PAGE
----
Last week saw a slew of leading online advertising and social media players deliver a pretty emphatic response to investor worries about their revenue and user growth.
Facebook (FB) comfortably beat Q2 estimates, with revenue rising 28% annually to $16.9 billion on the back of a 33% increase in ad impressions (driven by Instagram as well as Facebook's core news feed). Mark Zuckerberg's firm also reported that monthly active users (MAUs) and daily active users (DAUs) for its core service and Messenger each rose 8% annually (in line with expectations), and that MAUs for its entire family of services (including Instagram and WhatsApp) are now above 2.7 billion.
Alphabet/Google (GOOGL) , meanwhile, saw its stock rise more than 10% after the company topped Q2 estimates while reporting its ad revenue rose 16% to $32.6 billion, and that its "Google Other" segment, which covers various non-advertising businesses, saw revenue rise 40% to $6.2 billion. As usual, Google, which had fallen sharply in April following a Q1 revenue miss, indicated that mobile search and YouTube were the biggest growth drivers for its ad business.
Twitter (TWTR) and Snap (SNAP) , two companies that I've admittedly been less positive about, also delivered stronger-than-expected Q2 reports. Twitter beat Q2 estimates while reporting its revenue rose 18% to $841 million, and that its monetizable daily active users (mDAUs) rose 14% to 139 million. Snap beat Q2 estimates while reporting its revenue rose 48% to $388 million, and that its DAUs rose 8% to 203 million (well above consensus) with the help of new augmented reality lenses.
Amazon.com (AMZN) , meanwhile, reported that its "Other" segment, which is now dominated by ad sales, saw revenue grow 37% to $3 billion, slightly beating estimates. Growth accelerated a bit from Q1's 34%.
Not everything that the aforementioned companies disclosed was positive. Facebook reported limited user growth for its core service and Messenger in North America and Europe, easily its two most lucrative regions. And -- though it might be guiding conservatively -- the company forecast its revenue growth will decelerate during the second half of 2019 and into 2020.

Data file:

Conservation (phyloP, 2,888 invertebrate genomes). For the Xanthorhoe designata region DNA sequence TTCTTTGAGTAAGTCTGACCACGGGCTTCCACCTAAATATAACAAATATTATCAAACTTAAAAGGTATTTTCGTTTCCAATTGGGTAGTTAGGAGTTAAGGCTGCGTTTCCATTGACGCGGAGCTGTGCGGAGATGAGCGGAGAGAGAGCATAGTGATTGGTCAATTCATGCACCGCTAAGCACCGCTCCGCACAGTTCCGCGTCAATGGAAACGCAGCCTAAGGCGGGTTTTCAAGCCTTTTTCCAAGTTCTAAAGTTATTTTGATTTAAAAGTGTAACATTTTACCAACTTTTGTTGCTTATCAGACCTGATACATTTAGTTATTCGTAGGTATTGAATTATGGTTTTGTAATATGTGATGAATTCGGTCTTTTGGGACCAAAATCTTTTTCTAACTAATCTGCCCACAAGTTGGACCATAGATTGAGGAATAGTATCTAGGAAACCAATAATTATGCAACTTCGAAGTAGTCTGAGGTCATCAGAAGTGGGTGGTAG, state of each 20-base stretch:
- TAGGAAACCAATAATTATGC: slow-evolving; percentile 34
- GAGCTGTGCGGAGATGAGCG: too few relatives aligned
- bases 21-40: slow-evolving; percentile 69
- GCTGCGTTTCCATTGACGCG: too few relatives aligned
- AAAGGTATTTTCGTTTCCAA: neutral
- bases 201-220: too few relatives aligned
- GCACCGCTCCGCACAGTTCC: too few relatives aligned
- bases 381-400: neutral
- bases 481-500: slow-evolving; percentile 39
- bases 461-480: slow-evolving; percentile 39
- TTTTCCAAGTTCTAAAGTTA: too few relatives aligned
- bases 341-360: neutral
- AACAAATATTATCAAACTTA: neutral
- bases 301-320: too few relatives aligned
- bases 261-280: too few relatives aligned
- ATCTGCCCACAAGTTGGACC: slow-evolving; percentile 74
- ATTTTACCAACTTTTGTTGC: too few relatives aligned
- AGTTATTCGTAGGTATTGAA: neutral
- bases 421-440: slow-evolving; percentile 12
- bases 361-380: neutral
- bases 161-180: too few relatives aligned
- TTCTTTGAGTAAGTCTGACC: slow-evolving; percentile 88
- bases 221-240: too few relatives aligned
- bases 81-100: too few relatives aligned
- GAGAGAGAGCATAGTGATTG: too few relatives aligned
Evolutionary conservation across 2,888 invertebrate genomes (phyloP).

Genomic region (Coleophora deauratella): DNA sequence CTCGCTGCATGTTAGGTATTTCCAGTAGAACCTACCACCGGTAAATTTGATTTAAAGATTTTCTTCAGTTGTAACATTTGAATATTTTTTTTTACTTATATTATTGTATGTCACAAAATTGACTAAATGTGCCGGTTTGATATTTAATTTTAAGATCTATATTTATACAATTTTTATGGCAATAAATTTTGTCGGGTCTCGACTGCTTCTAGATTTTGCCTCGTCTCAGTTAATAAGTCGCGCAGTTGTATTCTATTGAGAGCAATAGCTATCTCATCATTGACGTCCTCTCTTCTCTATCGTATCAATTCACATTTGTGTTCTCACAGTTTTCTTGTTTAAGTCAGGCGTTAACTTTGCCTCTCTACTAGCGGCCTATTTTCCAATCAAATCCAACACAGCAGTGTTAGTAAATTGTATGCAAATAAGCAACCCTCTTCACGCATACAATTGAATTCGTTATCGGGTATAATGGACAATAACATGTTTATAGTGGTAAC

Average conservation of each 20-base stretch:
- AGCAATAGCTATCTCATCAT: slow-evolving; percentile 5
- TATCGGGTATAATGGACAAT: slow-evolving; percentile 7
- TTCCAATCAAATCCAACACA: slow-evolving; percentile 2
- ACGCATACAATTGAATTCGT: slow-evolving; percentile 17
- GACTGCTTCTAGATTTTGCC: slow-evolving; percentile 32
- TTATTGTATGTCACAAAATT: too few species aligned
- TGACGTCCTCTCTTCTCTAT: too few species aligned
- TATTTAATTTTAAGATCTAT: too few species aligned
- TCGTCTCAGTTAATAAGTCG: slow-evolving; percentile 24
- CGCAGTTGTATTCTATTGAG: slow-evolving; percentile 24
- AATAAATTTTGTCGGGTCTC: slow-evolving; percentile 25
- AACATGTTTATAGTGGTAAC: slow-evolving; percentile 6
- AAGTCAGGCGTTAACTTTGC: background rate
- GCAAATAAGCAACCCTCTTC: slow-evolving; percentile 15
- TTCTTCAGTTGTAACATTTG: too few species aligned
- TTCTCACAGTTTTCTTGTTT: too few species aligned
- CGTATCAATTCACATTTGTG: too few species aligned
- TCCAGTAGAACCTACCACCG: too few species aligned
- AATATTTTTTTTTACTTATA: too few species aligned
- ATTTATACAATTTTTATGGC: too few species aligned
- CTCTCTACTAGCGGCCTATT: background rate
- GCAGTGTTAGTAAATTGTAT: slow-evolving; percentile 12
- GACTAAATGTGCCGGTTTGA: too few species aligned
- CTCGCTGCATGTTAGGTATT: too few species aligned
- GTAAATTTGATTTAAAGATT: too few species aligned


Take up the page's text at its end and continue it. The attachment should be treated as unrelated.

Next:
Snap, whose bottom line remains pressured by giant cloud hosting expenses, reported free cash flow (FCF) of negative $103 million despite growing its operating expenses a mere 5%. And while its outlook might also be conservative, Twitter's Q3 sales guidance range was mostly below analyst expectations.
But overall, at a time when subjects such as privacy scandals, antitrust probes, new data-sharing regulations and content safety issues have often taken the spotlight in recent media coverage of these companies, their Q2 reports largely featured encouraging numbers. For better or for worse, total social media usage continues trekking higher, particularly in developing markets. And the long-term migration of ad dollars towards online channels -- social media, search, video or otherwise -- continues at a brisk clip.
To an extent, the numbers delivered by Facebook, Google, Twitter, Snap and Amazon are encouraging for other online advertising and social media players -- a list that includes video platforms such as Roku (ROKU) , ad tech firms such as The Trade Desk (TTD) and social media platforms such as Pinterest (PINS) .
They're also arguably encouraging for the marketing software businesses of companies such as Adobe (ADBE) and Salesforce.com (CRM) , given the extent to which their marketing apps are used by companies to help run online ad campaigns, engage in social media marketing and otherwise connect with consumers via digital channels.